Welcome to English Composition. I'm Gavin McCall. Thanks for joining me. What are we going to learn today? Today we'll be learning about a common problem for writers, incomplete sentences. We'll talk briefly about sentences in general and the clauses that they're made out of, before looking at incomplete sentences, common errors writers make, and how to fix them.
First let's discuss the basics of sentences. That way we'll know what they're supposed to include so we can better understand the problems incomplete sentences pose. A sentence is a group of words that expresses a complete thought and includes a subject and a verb. Many also include an object.
In a sentence, the subject does the action of the verb, and the object is what the action is done to. The subject of a sentence is called that because it's who or what the sentence is about. Sentences are, in general, made up of clauses, which are themselves groups of words that contain a subject and a verb. The basic sentence construction of a subject and verb is known as an "independent clause," because it can stand alone as complete sentence, expresses a complete thought, but it doesn't have to be its own sentence.
Many sentences also contain dependent clauses, which are groups of words that do not stand alone as a sentence because they don't express a complete thought. They provide other information in the sentence. Take this very simple sentence. For example. "The boy kicked the ball." Here we have a subject. "the boy," and a verb, "kicked." We've also got an object, "the ball," though the sentence doesn't need it to be complete. "The boy kicked" is still a viable sentence and an independent clause, though it doesn't tell us that much.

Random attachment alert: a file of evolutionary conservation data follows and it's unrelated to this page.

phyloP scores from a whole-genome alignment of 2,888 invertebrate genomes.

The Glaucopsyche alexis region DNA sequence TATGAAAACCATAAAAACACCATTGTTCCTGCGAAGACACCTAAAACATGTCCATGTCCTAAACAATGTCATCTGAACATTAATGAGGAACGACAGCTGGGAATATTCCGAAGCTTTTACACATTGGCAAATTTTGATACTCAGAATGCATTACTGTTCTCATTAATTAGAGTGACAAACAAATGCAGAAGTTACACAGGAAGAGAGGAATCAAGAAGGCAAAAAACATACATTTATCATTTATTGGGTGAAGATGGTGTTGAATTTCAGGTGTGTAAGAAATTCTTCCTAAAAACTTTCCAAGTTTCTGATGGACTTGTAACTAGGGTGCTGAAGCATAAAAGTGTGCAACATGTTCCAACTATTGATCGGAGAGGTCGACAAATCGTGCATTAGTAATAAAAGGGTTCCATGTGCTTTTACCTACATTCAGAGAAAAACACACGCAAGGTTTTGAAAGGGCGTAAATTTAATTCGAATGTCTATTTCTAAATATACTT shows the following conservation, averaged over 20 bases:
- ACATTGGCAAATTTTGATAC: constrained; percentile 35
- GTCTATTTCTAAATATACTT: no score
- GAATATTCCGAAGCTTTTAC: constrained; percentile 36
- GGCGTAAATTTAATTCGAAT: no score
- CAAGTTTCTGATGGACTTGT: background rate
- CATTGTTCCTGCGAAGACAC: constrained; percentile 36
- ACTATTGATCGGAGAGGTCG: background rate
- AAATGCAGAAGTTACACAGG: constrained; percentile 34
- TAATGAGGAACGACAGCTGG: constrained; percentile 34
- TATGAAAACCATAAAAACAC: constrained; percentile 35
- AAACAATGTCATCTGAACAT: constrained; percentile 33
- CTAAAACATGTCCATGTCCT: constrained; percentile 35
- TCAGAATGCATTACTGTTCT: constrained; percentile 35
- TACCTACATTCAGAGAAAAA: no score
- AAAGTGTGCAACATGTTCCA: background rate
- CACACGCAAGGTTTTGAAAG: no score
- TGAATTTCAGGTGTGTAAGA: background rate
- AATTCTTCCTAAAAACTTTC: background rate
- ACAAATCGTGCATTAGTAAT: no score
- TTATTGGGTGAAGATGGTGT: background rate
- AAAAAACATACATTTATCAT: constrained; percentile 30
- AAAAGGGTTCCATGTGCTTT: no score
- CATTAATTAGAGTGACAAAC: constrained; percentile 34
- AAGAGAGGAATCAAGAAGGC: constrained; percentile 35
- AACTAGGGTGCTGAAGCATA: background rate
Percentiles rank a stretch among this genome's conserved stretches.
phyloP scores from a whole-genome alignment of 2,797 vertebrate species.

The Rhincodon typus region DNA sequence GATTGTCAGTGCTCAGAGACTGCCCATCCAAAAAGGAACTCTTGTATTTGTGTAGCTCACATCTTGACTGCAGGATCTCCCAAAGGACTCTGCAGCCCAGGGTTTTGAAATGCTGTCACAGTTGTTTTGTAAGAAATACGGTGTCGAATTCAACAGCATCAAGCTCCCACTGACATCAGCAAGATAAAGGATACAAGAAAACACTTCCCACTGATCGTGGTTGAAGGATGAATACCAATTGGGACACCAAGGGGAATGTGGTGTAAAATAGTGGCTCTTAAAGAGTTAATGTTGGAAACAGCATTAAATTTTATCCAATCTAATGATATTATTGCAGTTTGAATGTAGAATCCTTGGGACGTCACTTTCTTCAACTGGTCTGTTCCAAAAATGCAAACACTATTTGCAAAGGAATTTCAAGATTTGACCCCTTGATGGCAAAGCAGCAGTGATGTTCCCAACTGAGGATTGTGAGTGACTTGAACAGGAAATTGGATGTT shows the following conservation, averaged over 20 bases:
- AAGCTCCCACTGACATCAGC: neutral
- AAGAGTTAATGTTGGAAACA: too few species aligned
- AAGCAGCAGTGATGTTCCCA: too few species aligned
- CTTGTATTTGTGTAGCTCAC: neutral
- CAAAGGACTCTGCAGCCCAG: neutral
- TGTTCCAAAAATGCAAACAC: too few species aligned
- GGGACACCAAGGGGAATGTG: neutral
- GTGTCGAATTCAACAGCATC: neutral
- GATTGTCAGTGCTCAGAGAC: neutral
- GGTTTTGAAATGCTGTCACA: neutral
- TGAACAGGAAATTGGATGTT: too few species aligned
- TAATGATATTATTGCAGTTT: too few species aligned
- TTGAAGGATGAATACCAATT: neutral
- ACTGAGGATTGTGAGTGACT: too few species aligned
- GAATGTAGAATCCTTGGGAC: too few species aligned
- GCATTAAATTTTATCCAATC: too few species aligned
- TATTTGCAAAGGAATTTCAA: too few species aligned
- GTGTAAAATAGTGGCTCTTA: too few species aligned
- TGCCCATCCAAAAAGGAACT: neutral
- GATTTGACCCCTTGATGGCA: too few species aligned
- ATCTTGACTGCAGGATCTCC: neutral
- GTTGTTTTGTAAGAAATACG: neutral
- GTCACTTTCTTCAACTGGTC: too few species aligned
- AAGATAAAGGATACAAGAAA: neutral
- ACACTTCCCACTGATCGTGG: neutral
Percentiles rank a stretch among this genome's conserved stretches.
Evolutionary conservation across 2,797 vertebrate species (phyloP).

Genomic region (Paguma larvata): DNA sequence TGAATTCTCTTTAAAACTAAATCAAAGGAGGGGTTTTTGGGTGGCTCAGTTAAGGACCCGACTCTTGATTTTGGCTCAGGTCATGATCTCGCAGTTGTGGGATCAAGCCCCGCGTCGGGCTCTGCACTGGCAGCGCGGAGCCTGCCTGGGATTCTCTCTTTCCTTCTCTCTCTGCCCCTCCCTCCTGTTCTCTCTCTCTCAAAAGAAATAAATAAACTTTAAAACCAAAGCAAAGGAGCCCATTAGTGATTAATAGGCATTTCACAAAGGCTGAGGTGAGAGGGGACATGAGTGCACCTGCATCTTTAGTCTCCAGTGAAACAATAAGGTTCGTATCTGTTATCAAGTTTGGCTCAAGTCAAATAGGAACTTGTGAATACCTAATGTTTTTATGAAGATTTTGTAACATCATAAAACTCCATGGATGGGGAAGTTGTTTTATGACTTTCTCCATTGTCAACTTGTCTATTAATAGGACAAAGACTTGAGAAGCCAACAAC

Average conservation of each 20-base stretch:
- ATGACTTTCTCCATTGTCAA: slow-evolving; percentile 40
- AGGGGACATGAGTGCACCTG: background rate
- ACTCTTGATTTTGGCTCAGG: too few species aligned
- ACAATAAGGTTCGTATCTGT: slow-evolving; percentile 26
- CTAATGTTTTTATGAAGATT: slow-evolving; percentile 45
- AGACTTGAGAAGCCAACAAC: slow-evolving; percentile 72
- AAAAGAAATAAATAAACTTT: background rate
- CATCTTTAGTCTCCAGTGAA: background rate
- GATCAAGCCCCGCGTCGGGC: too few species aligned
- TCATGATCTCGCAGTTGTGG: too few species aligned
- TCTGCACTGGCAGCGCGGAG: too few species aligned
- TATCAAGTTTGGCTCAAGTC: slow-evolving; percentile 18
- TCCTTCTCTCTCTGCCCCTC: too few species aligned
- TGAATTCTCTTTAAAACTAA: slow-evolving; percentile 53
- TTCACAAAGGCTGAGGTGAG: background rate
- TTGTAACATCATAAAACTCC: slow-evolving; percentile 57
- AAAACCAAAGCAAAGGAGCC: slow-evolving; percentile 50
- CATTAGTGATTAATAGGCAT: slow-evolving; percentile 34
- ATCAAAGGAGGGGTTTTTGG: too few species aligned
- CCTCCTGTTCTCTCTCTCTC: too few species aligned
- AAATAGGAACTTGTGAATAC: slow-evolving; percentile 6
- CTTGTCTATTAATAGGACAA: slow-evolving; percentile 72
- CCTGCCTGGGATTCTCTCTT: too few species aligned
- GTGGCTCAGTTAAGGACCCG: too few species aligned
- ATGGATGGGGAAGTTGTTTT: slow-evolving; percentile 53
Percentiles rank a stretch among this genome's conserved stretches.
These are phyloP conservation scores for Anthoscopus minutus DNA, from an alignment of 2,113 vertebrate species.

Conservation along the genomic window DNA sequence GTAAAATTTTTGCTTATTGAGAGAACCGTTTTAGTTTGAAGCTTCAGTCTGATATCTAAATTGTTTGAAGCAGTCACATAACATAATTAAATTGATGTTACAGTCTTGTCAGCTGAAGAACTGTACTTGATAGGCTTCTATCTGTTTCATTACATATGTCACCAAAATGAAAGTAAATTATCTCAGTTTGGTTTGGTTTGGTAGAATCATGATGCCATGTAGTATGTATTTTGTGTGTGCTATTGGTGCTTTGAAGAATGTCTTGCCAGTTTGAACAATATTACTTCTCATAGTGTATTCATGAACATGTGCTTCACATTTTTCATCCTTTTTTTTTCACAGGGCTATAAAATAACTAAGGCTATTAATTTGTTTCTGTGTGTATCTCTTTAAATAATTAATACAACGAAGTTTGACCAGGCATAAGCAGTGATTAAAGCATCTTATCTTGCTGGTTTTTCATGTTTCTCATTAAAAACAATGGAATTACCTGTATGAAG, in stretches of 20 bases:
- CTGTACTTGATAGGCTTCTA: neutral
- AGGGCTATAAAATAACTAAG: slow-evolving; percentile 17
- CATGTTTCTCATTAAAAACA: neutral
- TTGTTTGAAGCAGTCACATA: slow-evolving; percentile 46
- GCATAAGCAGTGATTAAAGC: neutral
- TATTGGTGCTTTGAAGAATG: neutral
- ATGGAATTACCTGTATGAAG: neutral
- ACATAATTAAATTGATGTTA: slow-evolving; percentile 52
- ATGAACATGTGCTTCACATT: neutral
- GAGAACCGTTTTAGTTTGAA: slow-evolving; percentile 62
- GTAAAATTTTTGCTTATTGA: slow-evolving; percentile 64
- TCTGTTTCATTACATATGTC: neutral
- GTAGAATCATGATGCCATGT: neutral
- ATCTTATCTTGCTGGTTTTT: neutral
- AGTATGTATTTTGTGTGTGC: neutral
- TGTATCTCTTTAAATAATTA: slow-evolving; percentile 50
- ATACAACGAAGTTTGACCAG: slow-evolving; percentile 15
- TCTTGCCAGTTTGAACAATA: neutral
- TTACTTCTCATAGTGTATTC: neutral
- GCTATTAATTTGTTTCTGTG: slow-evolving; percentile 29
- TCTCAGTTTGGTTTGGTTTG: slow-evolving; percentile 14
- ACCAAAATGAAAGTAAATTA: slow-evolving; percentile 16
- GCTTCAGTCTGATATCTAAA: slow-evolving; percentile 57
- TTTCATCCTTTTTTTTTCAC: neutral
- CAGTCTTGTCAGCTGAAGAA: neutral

We can complicate the sentence by adding a dependent clause to it. Take this one for example. "Because he was angry at his sister, the boy kicked the ball." As you can see, the dependent clause, "because he was angry at his sister," doesn't contain its own complete idea, and as such it can't be its own sentence, but it does provide the independent clause with some very useful information. After all, knowing that the boy is angry at his sister changes the way readers would understand him kicking the ball, wouldn't it?
Now we know what a complete sentence requires. We're already in a better place to understanding complete sentences. For compositionists, incomplete sentences are groups of words in an essay that are being used as sentences but don't actually fulfill the requirements of a complete sentence. They are pieces of sentences, sometimes called "sentence fragments," that a writer has mistakenly presented in the text as if they're complete.
This phenomenon is most common when writers are struggling to express complicated ideas, so don't be frustrated if you find yourself using them in dress. After all, this is part of the reason we edit and proofread. Incomplete sentences are also common in casual speech and are generally considered acceptable in that context, because we don't follow grammatical rules nearly so closely in informal speech. But when translating them into writing, problems arise.
If, for example, you ask me how I got home and I simply answered, "Caught the bus," you probably wouldn't scold me for not including a subject in my sentence. And if you ask me how I like the sequel to Game of Thrones, I might respond, "A story with deep thoughts and emotions," and chances are you wouldn't notice that this fragment doesn't have a verb. And if I wanted to say, after a long pause, "which is why the fantasy genre will never be the same," you wouldn't bat an eye. But as you can see, putting these fragments down in writing raises all kinds of red flags-- or at least it should.